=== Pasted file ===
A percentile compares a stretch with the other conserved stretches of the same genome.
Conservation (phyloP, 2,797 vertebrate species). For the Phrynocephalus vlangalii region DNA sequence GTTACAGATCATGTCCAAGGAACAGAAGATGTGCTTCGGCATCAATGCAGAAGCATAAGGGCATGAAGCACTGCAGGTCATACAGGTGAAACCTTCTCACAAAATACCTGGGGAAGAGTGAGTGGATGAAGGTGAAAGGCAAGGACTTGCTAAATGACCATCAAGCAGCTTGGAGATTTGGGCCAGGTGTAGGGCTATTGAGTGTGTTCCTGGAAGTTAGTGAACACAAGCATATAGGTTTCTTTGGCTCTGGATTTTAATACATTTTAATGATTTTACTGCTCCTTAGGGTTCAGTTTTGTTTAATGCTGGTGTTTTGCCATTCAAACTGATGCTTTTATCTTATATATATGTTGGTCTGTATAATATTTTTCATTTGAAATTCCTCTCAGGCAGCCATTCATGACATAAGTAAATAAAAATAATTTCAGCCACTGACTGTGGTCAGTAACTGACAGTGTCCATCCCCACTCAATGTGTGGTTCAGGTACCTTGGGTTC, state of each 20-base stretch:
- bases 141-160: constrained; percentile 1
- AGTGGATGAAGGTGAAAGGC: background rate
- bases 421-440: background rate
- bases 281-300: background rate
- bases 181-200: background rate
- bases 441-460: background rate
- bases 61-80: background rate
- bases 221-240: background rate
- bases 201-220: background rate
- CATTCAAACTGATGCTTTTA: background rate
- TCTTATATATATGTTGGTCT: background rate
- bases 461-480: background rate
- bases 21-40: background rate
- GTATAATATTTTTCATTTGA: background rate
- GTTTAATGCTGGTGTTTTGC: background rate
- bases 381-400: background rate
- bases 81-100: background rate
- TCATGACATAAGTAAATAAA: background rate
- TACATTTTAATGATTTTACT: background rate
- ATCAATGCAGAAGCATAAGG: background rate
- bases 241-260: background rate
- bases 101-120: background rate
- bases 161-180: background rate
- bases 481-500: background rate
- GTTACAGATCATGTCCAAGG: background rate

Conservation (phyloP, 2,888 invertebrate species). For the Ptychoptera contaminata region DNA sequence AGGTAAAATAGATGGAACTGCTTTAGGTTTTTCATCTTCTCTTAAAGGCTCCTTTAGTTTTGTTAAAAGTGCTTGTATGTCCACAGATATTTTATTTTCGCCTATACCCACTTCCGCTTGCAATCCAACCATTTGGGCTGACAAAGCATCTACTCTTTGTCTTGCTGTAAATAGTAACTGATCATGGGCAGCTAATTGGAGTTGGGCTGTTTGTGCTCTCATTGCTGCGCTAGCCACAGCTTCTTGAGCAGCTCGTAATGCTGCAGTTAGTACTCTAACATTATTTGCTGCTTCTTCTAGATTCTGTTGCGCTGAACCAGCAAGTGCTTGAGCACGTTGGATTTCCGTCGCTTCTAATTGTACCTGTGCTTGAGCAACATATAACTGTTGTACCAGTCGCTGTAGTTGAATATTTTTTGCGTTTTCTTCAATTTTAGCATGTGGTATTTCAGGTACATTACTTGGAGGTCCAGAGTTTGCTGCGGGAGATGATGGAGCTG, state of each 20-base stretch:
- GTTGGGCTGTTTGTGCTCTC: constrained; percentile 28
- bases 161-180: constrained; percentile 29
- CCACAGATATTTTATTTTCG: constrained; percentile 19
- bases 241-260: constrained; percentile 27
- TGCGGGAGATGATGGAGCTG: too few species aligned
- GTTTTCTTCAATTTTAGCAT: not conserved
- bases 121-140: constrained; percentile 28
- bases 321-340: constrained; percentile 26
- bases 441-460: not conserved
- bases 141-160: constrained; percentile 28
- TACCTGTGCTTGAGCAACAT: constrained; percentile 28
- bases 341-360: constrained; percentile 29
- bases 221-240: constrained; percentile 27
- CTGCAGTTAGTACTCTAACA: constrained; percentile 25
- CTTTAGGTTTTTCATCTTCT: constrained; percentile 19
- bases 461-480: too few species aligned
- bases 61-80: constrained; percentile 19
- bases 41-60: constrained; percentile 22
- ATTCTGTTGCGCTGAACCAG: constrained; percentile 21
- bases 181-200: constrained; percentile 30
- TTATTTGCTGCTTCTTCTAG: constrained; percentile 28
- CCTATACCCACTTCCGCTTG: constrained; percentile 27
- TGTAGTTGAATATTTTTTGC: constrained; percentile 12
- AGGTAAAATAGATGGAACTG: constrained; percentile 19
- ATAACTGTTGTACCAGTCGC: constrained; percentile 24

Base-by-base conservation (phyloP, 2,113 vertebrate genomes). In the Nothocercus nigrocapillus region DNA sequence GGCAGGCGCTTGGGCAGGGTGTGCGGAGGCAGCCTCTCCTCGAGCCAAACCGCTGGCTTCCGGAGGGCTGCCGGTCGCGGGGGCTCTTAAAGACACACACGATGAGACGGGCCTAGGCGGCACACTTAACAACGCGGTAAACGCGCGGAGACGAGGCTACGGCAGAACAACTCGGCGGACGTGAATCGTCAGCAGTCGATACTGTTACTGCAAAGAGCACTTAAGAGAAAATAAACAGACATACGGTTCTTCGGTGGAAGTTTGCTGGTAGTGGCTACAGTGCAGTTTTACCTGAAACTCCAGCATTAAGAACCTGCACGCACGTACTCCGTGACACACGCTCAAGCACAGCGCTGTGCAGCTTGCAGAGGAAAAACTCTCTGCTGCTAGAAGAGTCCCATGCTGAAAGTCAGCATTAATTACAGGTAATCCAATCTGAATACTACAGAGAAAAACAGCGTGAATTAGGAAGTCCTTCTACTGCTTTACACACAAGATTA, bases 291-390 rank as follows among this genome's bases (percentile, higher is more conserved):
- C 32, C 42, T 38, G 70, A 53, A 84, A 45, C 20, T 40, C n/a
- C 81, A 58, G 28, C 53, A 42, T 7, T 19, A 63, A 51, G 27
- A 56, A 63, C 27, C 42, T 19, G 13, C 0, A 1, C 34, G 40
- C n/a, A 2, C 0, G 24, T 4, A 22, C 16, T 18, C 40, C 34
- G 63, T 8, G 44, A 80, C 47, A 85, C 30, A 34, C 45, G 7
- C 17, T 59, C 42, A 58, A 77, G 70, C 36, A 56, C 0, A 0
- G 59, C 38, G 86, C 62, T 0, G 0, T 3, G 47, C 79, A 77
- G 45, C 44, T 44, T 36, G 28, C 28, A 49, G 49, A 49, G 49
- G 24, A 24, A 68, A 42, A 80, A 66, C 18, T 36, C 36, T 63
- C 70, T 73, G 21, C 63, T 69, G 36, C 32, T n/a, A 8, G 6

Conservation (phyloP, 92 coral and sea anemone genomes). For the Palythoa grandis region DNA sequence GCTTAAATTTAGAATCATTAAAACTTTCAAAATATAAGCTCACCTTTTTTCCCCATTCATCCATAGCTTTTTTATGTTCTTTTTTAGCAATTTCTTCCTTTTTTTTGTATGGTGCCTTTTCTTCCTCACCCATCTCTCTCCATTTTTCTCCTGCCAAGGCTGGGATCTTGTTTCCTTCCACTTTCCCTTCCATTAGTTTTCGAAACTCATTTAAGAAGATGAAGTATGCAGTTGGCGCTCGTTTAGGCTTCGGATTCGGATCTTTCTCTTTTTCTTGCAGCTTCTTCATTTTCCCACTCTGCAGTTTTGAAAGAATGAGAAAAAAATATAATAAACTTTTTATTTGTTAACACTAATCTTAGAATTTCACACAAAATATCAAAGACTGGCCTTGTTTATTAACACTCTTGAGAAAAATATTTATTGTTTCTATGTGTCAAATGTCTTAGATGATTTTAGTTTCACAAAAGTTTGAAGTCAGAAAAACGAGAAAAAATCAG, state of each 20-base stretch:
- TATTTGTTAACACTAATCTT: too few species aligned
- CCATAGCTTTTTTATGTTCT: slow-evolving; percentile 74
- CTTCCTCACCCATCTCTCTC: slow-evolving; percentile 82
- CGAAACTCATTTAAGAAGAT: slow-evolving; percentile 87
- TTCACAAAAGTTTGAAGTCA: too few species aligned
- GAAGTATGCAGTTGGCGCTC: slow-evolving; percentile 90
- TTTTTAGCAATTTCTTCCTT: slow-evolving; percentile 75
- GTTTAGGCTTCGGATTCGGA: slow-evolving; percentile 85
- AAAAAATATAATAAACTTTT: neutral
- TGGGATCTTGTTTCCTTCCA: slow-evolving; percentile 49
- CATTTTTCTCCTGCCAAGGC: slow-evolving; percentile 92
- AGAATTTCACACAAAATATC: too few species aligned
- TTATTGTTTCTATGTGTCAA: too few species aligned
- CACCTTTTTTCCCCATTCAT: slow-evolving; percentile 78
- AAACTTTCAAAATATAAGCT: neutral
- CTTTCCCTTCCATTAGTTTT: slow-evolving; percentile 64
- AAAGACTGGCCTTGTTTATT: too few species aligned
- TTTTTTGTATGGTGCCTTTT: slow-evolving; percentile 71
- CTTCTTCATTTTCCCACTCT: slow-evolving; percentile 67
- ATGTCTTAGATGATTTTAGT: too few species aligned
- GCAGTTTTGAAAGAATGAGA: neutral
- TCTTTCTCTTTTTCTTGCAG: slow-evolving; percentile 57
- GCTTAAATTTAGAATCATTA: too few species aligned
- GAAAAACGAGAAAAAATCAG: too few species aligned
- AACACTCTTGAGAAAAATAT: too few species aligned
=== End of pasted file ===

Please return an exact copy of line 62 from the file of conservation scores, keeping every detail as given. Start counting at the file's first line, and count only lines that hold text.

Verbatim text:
- G 45, C 44, T 44, T 36, G 28, C 28, A 49, G 49, A 49, G 49